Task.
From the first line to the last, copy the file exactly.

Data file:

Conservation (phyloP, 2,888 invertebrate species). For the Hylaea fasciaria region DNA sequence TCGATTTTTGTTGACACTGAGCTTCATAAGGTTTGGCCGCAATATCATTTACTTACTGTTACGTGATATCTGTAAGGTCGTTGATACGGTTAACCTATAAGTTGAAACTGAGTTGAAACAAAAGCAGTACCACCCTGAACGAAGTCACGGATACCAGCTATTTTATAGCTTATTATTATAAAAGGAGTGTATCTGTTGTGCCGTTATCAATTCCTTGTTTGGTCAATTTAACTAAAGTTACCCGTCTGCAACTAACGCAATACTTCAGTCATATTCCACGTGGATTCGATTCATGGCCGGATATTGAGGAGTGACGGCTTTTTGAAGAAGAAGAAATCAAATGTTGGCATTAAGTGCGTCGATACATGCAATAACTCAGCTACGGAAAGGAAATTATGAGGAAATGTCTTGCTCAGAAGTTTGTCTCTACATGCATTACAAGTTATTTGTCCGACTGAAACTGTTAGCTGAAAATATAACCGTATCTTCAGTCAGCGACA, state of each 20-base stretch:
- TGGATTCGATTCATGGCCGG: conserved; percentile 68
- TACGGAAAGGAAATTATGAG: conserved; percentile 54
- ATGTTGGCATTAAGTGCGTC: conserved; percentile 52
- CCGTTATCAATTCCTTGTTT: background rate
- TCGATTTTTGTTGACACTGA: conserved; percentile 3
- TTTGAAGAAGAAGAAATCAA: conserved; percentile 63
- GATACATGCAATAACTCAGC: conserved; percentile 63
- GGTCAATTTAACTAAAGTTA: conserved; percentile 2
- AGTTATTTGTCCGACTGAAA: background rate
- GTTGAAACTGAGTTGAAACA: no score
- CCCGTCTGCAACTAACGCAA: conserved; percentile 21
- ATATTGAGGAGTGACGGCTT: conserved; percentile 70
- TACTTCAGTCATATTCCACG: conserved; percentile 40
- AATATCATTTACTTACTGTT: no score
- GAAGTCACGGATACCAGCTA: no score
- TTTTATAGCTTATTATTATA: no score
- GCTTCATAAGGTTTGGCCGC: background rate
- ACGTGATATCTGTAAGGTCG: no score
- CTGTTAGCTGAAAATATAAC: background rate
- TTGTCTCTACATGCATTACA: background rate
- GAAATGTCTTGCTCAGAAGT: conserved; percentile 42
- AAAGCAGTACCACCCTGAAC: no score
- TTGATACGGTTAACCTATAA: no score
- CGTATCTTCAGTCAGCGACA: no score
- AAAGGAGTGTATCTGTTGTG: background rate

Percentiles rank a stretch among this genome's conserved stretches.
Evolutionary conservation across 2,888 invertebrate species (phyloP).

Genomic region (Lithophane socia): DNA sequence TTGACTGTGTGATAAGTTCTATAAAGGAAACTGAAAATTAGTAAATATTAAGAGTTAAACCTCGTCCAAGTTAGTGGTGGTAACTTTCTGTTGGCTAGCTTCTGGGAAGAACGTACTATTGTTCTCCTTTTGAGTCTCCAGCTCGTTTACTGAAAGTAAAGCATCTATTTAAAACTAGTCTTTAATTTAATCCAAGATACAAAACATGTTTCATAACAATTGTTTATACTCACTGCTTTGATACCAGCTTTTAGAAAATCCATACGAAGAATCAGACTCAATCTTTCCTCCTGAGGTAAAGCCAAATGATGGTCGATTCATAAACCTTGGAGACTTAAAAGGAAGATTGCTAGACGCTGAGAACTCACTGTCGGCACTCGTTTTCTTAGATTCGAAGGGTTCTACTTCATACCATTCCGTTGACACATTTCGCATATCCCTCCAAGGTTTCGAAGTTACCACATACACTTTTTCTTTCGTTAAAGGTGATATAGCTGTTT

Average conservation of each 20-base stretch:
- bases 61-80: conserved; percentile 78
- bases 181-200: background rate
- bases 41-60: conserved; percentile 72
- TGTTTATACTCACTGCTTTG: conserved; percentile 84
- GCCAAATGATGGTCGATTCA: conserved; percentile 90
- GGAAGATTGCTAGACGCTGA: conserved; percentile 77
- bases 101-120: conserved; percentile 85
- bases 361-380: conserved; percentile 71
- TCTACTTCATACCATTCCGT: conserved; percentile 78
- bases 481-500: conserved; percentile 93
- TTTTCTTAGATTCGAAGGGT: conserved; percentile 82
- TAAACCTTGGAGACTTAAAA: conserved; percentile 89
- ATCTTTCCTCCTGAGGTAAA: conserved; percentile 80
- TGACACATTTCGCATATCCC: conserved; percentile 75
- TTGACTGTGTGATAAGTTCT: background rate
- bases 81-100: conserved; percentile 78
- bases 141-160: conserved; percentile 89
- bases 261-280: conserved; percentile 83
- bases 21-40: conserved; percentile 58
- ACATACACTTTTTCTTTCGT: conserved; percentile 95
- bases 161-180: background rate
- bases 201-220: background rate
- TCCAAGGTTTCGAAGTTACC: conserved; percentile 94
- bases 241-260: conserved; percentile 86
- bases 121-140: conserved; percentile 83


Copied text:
Conservation (phyloP, 2,888 invertebrate species). For the Hylaea fasciaria region DNA sequence TCGATTTTTGTTGACACTGAGCTTCATAAGGTTTGGCCGCAATATCATTTACTTACTGTTACGTGATATCTGTAAGGTCGTTGATACGGTTAACCTATAAGTTGAAACTGAGTTGAAACAAAAGCAGTACCACCCTGAACGAAGTCACGGATACCAGCTATTTTATAGCTTATTATTATAAAAGGAGTGTATCTGTTGTGCCGTTATCAATTCCTTGTTTGGTCAATTTAACTAAAGTTACCCGTCTGCAACTAACGCAATACTTCAGTCATATTCCACGTGGATTCGATTCATGGCCGGATATTGAGGAGTGACGGCTTTTTGAAGAAGAAGAAATCAAATGTTGGCATTAAGTGCGTCGATACATGCAATAACTCAGCTACGGAAAGGAAATTATGAGGAAATGTCTTGCTCAGAAGTTTGTCTCTACATGCATTACAAGTTATTTGTCCGACTGAAACTGTTAGCTGAAAATATAACCGTATCTTCAGTCAGCGACA, state of each 20-base stretch:
- TGGATTCGATTCATGGCCGG: conserved; percentile 68
- TACGGAAAGGAAATTATGAG: conserved; percentile 54
- ATGTTGGCATTAAGTGCGTC: conserved; percentile 52
- CCGTTATCAATTCCTTGTTT: background rate
- TCGATTTTTGTTGACACTGA: conserved; percentile 3
- TTTGAAGAAGAAGAAATCAA: conserved; percentile 63
- GATACATGCAATAACTCAGC: conserved; percentile 63
- GGTCAATTTAACTAAAGTTA: conserved; percentile 2
- AGTTATTTGTCCGACTGAAA: background rate
- GTTGAAACTGAGTTGAAACA: no score
- CCCGTCTGCAACTAACGCAA: conserved; percentile 21
- ATATTGAGGAGTGACGGCTT: conserved; percentile 70
- TACTTCAGTCATATTCCACG: conserved; percentile 40
- AATATCATTTACTTACTGTT: no score
- GAAGTCACGGATACCAGCTA: no score
- TTTTATAGCTTATTATTATA: no score
- GCTTCATAAGGTTTGGCCGC: background rate
- ACGTGATATCTGTAAGGTCG: no score
- CTGTTAGCTGAAAATATAAC: background rate
- TTGTCTCTACATGCATTACA: background rate
- GAAATGTCTTGCTCAGAAGT: conserved; percentile 42
- AAAGCAGTACCACCCTGAAC: no score
- TTGATACGGTTAACCTATAA: no score
- CGTATCTTCAGTCAGCGACA: no score
- AAAGGAGTGTATCTGTTGTG: background rate

Percentiles rank a stretch among this genome's conserved stretches.
Evolutionary conservation across 2,888 invertebrate species (phyloP).

Genomic region (Lithophane socia): DNA sequence TTGACTGTGTGATAAGTTCTATAAAGGAAACTGAAAATTAGTAAATATTAAGAGTTAAACCTCGTCCAAGTTAGTGGTGGTAACTTTCTGTTGGCTAGCTTCTGGGAAGAACGTACTATTGTTCTCCTTTTGAGTCTCCAGCTCGTTTACTGAAAGTAAAGCATCTATTTAAAACTAGTCTTTAATTTAATCCAAGATACAAAACATGTTTCATAACAATTGTTTATACTCACTGCTTTGATACCAGCTTTTAGAAAATCCATACGAAGAATCAGACTCAATCTTTCCTCCTGAGGTAAAGCCAAATGATGGTCGATTCATAAACCTTGGAGACTTAAAAGGAAGATTGCTAGACGCTGAGAACTCACTGTCGGCACTCGTTTTCTTAGATTCGAAGGGTTCTACTTCATACCATTCCGTTGACACATTTCGCATATCCCTCCAAGGTTTCGAAGTTACCACATACACTTTTTCTTTCGTTAAAGGTGATATAGCTGTTT

Average conservation of each 20-base stretch:
- bases 61-80: conserved; percentile 78
- bases 181-200: background rate
- bases 41-60: conserved; percentile 72
- TGTTTATACTCACTGCTTTG: conserved; percentile 84
- GCCAAATGATGGTCGATTCA: conserved; percentile 90
- GGAAGATTGCTAGACGCTGA: conserved; percentile 77
- bases 101-120: conserved; percentile 85
- bases 361-380: conserved; percentile 71
- TCTACTTCATACCATTCCGT: conserved; percentile 78
- bases 481-500: conserved; percentile 93
- TTTTCTTAGATTCGAAGGGT: conserved; percentile 82
- TAAACCTTGGAGACTTAAAA: conserved; percentile 89
- ATCTTTCCTCCTGAGGTAAA: conserved; percentile 80
- TGACACATTTCGCATATCCC: conserved; percentile 75
- TTGACTGTGTGATAAGTTCT: background rate
- bases 81-100: conserved; percentile 78
- bases 141-160: conserved; percentile 89
- bases 261-280: conserved; percentile 83
- bases 21-40: conserved; percentile 58
- ACATACACTTTTTCTTTCGT: conserved; percentile 95
- bases 161-180: background rate
- bases 201-220: background rate
- TCCAAGGTTTCGAAGTTACC: conserved; percentile 94
- bases 241-260: conserved; percentile 86
- bases 121-140: conserved; percentile 83